Spilled Oil In Speedy Piscataqua Would Make For Tricky Clean-Up

Oct 16, 2014

Ray Reimold directs a Newington Fire Department boat during an oil spill drill on the Piscataqua river Thursday.
Credit Sam Evans-Brown / NHPR

  At 4:30 in the morning, a worker unloading number six oil from a barge at the Sprague River Terminal in Newington, smells fumes. He finds a leaking pipeline, and radios to stop the pumping, but already there are an estimated 5,000 barrels of oil in the river.

It sounds scary, but as the crackling voices over the radio in the boat supervising the cleanup make clear, there’s nothing to fear. Before every transmission, they declare, “This is a drill, this is a drill.”

What would happen if oil leaked into the Piscataqua River in Portsmouth? That’s what the states of Maine and New Hampshire, multiple town fire departments, the Coast Guard and private companies were trying to prepare for when they conducted a training exercise Thursday.

The drill shows that while the state prepares as best it can, the particulars of Portsmouth harbor make for a tricky cleanup.

"A Different Animal"

“We have these oil terminals and the fast tides, and we have this sensitive place, so we spend a lot of time to try to figure ahead of time to pre-plan,” explains Ray Reimold with the Department of Environmental services, who manages the on the water portion of the drill.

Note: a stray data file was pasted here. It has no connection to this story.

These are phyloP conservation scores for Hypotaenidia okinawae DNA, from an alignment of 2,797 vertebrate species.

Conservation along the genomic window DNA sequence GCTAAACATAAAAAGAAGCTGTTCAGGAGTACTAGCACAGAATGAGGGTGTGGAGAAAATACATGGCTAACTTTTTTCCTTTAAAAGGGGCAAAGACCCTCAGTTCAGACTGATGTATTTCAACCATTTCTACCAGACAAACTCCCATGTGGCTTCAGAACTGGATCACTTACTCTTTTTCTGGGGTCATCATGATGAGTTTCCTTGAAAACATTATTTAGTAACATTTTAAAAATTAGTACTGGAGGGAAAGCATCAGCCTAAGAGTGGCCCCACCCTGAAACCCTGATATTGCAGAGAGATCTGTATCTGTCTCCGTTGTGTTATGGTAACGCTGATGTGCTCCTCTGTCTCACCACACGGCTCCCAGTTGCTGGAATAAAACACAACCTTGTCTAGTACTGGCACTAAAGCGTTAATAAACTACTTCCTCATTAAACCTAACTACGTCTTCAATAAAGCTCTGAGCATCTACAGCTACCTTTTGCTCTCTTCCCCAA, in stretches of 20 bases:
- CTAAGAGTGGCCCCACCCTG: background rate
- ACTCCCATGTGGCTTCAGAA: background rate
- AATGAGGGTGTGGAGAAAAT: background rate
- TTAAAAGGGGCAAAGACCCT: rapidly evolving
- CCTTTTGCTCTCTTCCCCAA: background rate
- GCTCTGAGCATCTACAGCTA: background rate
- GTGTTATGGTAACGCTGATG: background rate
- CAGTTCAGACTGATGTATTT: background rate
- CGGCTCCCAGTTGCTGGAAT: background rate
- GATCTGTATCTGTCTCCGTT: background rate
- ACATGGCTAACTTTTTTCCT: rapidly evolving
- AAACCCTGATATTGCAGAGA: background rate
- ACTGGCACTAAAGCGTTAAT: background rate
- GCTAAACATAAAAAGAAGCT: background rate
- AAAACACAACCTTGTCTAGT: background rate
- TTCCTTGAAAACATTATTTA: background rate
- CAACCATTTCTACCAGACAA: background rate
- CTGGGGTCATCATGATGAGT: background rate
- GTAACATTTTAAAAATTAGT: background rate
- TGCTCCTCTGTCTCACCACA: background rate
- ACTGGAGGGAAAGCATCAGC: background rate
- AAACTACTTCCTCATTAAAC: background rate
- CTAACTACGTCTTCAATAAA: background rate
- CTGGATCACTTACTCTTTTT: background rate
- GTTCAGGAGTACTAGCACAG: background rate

He lays out the challenge: a couple of oil importers – Sprague, Irving, and PSNH’s power plants – are just around the corner from the Great Bay National Wildlife Refuge.

And the area is much more complicated than the placid Gulf of Mexico.

Extreme tidal currents and ranges mean that oil booms require constant adjustment in order to be effective.
Credit Sam Evans-Brown / NHPR

“The tides out in the Gulf, the tide doesn’t fluctuate that much,” says Reimold, “Here the currents rip, so it’s a much different animal.”

Tidal currents in Portsmouth Harbor are some of the fastest in the Northeast, and can reach 6 knots.

Depending on which way the tide is flowing, the response teams would protect areas in a different order. For this drill, the tides are on the way out, so the team works to protect the harbors, river mouths and marshes that lie between the Harbor and the Ocean.

They spool out strings of buoys called oil booms, deployed from massive reels on barges or trailers. “All the boom does, it’s going deflect the oil to an area where it can be collected from the shore with a vacuum truck,” says Reimold. Oil can also be gathered by skimmers, or boats equipped with vacuums and tanks.

Protecting the Great Bay

There’s one scenario that the state has drilled relentlessly.

About 150 people from different state and federal agencies, as well as private companies contracted by oil terminals, worked the drill. After it's finished, the state will evaluate how well they did.
Credit Sam Evans-Brown / NHPR

Back at the faux unified command center at the Pease Tradeport, around 100 people from the various response entities answer simulated calls from the public, and monitor reports from imaginary helicopters monitoring the simulated spill.